The most optimistic scenario for the United States is that this policy will succeed quickly and the United States will manage to extract from China and other trade partners concessions that will improve its trading terms, reflected in a reduction in its trade deficit and reduce significantly the trend of lost technologies and intellectual property (mainly to China).
The second scenario is a continuation of the trade struggles. Unlike economic sanctions imposed by the United States on rogue states, in the area of trade struggles the US is dealing simultaneously with large economic forces (the European Union and China); thus responses and counter responses are expected that could be somewhat damaging to the American economy and its political power, including its ability to persuade other countries to join it in imposing sanctions.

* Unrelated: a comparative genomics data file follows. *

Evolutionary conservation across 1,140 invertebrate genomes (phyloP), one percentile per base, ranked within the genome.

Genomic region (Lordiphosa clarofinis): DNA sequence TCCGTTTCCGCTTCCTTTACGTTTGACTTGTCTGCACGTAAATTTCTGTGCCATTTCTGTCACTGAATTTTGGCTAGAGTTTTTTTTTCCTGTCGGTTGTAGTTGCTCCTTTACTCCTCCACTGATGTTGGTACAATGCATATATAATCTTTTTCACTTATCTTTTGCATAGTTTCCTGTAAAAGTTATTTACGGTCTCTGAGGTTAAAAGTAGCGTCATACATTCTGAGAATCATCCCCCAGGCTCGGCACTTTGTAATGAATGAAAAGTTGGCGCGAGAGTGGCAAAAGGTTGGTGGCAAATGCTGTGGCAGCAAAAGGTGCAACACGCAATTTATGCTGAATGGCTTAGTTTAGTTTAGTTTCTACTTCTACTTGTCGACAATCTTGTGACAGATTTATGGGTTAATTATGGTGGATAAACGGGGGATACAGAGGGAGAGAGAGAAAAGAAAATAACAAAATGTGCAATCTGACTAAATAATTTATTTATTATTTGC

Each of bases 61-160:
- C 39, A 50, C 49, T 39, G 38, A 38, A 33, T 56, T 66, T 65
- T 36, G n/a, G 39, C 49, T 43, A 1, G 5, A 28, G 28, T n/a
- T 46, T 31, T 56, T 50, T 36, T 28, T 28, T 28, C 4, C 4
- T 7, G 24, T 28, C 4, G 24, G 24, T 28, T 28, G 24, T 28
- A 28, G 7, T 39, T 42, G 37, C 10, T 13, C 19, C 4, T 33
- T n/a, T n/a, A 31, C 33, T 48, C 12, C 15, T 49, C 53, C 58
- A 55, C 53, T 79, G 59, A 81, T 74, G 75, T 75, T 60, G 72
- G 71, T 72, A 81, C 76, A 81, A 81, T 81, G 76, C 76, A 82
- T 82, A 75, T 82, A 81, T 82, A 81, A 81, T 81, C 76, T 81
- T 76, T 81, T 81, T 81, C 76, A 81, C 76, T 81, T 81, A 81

The third, most pessimistic scenario is that the trade struggles could deteriorate to the operation of mutual economic warfare, in other words the use of the economy for demonstrations of political strength and severe responses that are not based on long term economic considerations, with ever growing economic and political costs.
Between these three basic scenarios are possible intermediate situations, for example, if the United States position improves with respect to some countries and deteriorates with respect to others. In any event, stopping the trade war depends on mutual recognition that its continuation will not benefit any party.
Significance for Israel